Motorcycle Working Group looks to revamp roads to be safer for bikes & bikers

It’s hoped that the ‘Guide to Designing for Motorcyclists’ will maximise motorcyclists safety on the roads by reminding engineers of the issues riders face.

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We often hear news of motorcyclists being under-represented in the planning stages of the road network in the UK and England - so it makes a change to be reporting the opposite, as National Highways has outlined measures to make the roads safer for bikers.

National Highways (which is the rebranded name of Highways England) published a ‘Guide to Designing for Motorcyclists’ document for its highways engineers to follow, ensuring maximised safety by highlighting the day-to-day issues that riders may face when out enjoying two wheels. 

This is all a result of the Motorcycle Working Group, a specialist subgroup set up by Highways England in 2015 to provide briefings and information on what bikers need on the roads. 

Primarily, road engineers are advised on improving the safety of motorcyclists by providing more information on infrastructure from a motorcyclists perspective.

A few other examples are not positioning new manhole covers on the road (where possible) or applying skid-resistant covers to them, removing old road markings before applying fresh ones, and ensuring skid-resistant and grippy road surfaces are laid where motorcyclists may lose grip. 

Away from the road surface itself, the guide also recommends refraining from placing roadside features (like trees, barriers, posts etc) in places where they may cause issues for motorcyclists, like the outside of bends, or refrain from using them at all where possible.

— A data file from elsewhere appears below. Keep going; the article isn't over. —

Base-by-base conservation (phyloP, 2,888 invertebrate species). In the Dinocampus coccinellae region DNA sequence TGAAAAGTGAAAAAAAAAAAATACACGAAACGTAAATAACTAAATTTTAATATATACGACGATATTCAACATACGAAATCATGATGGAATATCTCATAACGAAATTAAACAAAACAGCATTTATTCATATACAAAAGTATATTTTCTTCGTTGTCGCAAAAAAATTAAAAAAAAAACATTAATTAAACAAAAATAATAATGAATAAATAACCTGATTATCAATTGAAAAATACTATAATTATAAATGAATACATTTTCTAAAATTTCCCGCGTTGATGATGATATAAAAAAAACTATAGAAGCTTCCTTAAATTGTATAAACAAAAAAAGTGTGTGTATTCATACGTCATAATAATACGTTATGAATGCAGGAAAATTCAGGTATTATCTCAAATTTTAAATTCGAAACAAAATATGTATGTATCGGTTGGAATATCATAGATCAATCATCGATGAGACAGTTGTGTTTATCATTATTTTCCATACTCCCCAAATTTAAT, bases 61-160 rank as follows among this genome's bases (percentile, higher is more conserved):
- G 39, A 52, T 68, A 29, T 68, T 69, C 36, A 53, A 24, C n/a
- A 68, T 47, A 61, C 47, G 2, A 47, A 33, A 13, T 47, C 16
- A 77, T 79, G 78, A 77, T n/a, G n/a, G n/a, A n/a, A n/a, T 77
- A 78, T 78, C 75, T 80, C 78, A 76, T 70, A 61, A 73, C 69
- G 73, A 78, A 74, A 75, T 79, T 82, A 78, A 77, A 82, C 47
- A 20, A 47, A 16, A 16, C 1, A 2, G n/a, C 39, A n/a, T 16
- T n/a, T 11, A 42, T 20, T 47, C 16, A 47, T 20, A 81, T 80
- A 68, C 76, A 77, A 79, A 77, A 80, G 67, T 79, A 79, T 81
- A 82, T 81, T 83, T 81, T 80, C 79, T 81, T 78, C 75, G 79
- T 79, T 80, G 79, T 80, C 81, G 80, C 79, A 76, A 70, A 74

Safer roads for British motorcyclists?

BMF Director, Anna Zee, says “National Highways listened, took note and have updated their standards as a result. It’s not going to be a quick process but we can look forward to roads better suited to motorcycle use. I am pleased to see additions have been made to the road safety audit checks with motorcyclists in mind. Thanks are due to the National Highways staff and the representatives of MAG, MCIA, NABD, South Gloucestershire who took part in the talks.”

There is a target to reduce the number of people killed or seriously injured on the ‘Strategic Road Network’ to support a decrease of at least 50% by the end of 2025 against the 2005-09 average baseline’.

If you want a full read of the guide, it’s 19 pages long and found on the Highways England page

Source: BMF

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